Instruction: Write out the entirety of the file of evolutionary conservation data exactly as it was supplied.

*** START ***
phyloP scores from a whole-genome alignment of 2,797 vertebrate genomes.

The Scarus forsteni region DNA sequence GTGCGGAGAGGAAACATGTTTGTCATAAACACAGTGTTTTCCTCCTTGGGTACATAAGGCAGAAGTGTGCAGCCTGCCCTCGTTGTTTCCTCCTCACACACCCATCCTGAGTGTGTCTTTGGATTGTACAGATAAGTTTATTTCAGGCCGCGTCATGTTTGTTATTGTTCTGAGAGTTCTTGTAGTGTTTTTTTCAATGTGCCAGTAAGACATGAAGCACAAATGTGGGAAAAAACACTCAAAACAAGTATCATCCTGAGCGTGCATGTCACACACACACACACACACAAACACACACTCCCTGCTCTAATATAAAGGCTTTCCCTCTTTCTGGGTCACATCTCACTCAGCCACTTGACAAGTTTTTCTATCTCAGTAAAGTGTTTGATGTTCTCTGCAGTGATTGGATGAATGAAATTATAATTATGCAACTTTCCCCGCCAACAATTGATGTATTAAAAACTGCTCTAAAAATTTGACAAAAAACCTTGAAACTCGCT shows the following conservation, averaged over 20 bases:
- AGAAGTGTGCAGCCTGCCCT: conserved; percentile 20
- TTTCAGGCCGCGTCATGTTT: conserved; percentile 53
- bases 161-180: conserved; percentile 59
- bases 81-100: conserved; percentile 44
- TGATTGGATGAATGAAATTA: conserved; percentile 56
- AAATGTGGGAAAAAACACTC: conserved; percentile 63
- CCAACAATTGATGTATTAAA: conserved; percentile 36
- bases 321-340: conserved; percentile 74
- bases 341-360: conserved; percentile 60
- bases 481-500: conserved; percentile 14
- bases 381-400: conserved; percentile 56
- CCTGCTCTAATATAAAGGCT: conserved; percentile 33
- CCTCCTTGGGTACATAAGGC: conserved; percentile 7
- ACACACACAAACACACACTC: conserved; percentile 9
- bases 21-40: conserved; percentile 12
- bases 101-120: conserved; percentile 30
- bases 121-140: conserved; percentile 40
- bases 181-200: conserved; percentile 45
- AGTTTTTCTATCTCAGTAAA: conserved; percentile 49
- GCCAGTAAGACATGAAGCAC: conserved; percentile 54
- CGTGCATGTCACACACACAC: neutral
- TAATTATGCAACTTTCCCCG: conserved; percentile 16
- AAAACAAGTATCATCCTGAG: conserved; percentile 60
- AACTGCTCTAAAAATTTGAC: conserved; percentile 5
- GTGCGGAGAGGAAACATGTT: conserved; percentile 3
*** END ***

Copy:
phyloP scores from a whole-genome alignment of 2,797 vertebrate genomes.

The Scarus forsteni region DNA sequence GTGCGGAGAGGAAACATGTTTGTCATAAACACAGTGTTTTCCTCCTTGGGTACATAAGGCAGAAGTGTGCAGCCTGCCCTCGTTGTTTCCTCCTCACACACCCATCCTGAGTGTGTCTTTGGATTGTACAGATAAGTTTATTTCAGGCCGCGTCATGTTTGTTATTGTTCTGAGAGTTCTTGTAGTGTTTTTTTCAATGTGCCAGTAAGACATGAAGCACAAATGTGGGAAAAAACACTCAAAACAAGTATCATCCTGAGCGTGCATGTCACACACACACACACACACAAACACACACTCCCTGCTCTAATATAAAGGCTTTCCCTCTTTCTGGGTCACATCTCACTCAGCCACTTGACAAGTTTTTCTATCTCAGTAAAGTGTTTGATGTTCTCTGCAGTGATTGGATGAATGAAATTATAATTATGCAACTTTCCCCGCCAACAATTGATGTATTAAAAACTGCTCTAAAAATTTGACAAAAAACCTTGAAACTCGCT shows the following conservation, averaged over 20 bases:
- AGAAGTGTGCAGCCTGCCCT: conserved; percentile 20
- TTTCAGGCCGCGTCATGTTT: conserved; percentile 53
- bases 161-180: conserved; percentile 59
- bases 81-100: conserved; percentile 44
- TGATTGGATGAATGAAATTA: conserved; percentile 56
- AAATGTGGGAAAAAACACTC: conserved; percentile 63
- CCAACAATTGATGTATTAAA: conserved; percentile 36
- bases 321-340: conserved; percentile 74
- bases 341-360: conserved; percentile 60
- bases 481-500: conserved; percentile 14
- bases 381-400: conserved; percentile 56
- CCTGCTCTAATATAAAGGCT: conserved; percentile 33
- CCTCCTTGGGTACATAAGGC: conserved; percentile 7
- ACACACACAAACACACACTC: conserved; percentile 9
- bases 21-40: conserved; percentile 12
- bases 101-120: conserved; percentile 30
- bases 121-140: conserved; percentile 40
- bases 181-200: conserved; percentile 45
- AGTTTTTCTATCTCAGTAAA: conserved; percentile 49
- GCCAGTAAGACATGAAGCAC: conserved; percentile 54
- CGTGCATGTCACACACACAC: neutral
- TAATTATGCAACTTTCCCCG: conserved; percentile 16
- AAAACAAGTATCATCCTGAG: conserved; percentile 60
- AACTGCTCTAAAAATTTGAC: conserved; percentile 5
- GTGCGGAGAGGAAACATGTT: conserved; percentile 3